I could plug it into an outdoor power plug that I want to install or leave the roll inside an pull out the cable through a hole that I could drill in the wall (sounds like a bad idea as the hole will need to be large and it will impact the ability of the retractable roll to pull back the cable )
Extension cords should not be used in a roll/ coil. They can quickly overheat and cause a fire. It's like a home made electro-magnet

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[OP]
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Jun 27, 2015
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East York, ON
https://www.eng-tips.com/viewthread.cfm ... 20overheat.

DRWeig (Electrical)21 Jul 09 09:23
I gotta vote with mcgyvr if the facts are as stated.

Even if there were a load, you don't get inductive heating from a coiled cord or they wouldn't sell them to us in lengths longer than a foot or so. The supply and return are in the same cord, there's no net magnetic field. In this case (no load connected to the cable), with no load at all, there's no current.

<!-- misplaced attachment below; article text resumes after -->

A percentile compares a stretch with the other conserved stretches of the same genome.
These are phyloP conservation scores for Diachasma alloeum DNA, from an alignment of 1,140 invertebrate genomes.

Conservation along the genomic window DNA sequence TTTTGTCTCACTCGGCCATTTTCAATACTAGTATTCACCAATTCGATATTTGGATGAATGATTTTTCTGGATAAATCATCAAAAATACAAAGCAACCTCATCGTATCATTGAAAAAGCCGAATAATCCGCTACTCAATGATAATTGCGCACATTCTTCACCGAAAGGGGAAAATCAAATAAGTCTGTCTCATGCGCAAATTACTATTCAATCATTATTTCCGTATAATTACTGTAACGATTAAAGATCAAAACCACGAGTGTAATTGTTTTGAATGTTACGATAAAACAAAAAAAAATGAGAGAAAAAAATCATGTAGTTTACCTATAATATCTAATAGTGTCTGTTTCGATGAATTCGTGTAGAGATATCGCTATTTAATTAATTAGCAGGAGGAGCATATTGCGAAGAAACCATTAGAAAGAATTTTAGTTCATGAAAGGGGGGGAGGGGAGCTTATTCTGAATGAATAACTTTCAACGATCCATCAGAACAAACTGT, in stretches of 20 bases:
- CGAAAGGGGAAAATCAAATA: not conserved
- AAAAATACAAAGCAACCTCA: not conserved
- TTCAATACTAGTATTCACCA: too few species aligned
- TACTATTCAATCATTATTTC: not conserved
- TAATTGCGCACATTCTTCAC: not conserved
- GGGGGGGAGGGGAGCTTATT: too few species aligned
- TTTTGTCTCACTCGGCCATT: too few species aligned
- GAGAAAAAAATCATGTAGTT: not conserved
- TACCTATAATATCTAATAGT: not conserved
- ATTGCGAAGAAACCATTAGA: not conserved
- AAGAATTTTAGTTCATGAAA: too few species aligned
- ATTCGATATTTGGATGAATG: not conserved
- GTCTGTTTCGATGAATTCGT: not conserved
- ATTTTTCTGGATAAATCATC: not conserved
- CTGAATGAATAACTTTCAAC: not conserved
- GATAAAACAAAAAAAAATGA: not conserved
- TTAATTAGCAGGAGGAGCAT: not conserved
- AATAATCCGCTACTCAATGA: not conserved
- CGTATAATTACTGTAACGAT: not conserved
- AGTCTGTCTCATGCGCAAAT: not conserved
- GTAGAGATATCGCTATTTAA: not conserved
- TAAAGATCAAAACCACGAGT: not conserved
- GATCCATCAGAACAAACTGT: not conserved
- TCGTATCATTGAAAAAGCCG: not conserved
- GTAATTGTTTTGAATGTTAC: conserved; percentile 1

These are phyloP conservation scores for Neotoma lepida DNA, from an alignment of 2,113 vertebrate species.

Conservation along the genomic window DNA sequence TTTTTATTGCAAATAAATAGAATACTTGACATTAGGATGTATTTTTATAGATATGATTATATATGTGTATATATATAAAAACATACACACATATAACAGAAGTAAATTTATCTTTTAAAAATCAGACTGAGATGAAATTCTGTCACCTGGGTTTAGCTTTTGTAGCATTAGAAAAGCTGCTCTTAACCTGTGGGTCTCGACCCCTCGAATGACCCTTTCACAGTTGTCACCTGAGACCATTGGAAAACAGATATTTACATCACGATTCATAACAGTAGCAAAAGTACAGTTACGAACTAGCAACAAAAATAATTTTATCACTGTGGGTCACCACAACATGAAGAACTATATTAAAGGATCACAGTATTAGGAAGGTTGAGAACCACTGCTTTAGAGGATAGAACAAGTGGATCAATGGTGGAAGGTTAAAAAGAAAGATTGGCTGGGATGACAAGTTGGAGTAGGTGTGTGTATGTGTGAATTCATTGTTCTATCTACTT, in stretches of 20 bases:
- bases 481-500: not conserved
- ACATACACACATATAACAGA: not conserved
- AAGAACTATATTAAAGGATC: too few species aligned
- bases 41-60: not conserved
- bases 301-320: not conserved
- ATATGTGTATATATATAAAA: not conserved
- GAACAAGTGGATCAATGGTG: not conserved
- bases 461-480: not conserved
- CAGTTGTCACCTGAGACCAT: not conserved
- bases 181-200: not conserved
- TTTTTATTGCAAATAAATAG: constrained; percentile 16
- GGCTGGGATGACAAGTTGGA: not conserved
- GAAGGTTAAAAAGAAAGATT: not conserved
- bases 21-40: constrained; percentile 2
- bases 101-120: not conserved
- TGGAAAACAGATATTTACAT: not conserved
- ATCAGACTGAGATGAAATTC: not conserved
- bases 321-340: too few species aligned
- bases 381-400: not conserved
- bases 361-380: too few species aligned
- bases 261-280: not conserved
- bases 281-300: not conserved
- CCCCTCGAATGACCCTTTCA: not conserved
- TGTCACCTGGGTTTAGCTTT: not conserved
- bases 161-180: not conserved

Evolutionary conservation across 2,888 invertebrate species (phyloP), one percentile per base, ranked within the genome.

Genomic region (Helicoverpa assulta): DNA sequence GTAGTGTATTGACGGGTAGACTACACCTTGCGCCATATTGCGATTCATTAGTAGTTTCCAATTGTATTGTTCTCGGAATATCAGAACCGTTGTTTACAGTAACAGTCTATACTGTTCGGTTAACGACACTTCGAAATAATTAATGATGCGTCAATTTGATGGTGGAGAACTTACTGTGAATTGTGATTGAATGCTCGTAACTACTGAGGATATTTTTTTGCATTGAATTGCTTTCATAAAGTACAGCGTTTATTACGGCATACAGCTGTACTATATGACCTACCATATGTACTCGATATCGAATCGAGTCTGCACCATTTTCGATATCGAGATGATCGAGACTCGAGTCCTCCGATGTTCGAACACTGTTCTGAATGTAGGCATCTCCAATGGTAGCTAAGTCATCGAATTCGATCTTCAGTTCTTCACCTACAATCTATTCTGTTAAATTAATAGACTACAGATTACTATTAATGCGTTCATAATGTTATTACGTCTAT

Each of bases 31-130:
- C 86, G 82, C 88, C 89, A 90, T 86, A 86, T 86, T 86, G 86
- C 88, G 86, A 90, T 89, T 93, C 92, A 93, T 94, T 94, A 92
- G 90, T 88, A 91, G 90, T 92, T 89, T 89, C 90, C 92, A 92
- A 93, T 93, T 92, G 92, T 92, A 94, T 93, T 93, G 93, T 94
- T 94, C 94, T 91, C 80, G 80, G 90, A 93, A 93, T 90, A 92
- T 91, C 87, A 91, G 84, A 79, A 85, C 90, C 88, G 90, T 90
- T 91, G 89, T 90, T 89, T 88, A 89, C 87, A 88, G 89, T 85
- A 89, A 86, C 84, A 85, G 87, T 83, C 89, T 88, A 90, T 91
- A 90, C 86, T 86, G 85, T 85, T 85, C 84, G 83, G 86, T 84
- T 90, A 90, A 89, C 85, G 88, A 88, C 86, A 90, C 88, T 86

Now, if the cord were laying there plugged in, and the cat chewed away the insulation, and the dog dragged his metal water bowl over, and...

Ah, but all the inspectors ever get to see are charred remains.

Good on ya,

Goober Dave
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[OP]
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There is a potential problem if there is a short in the cable ..and because the users pulls the cable the plastic tends to crack and expose the wiring which can lead to a short
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CuriousC wrote: https://www.eng-tips.com/viewthread.cfm ... 20overheat.

DRWeig (Electrical)21 Jul 09 09:23
I gotta vote with mcgyvr if the facts are as stated.

Even if there were a load, you don't get inductive heating from a coiled cord or they wouldn't sell them to us in lengths longer than a foot or so. The supply and return are in the same cord, there's no net magnetic field. In this case (no load connected to the cable), with no load at all, there's no current.

Now, if the cord were laying there plugged in, and the cat chewed away the insulation, and the dog dragged his metal water bowl over, and...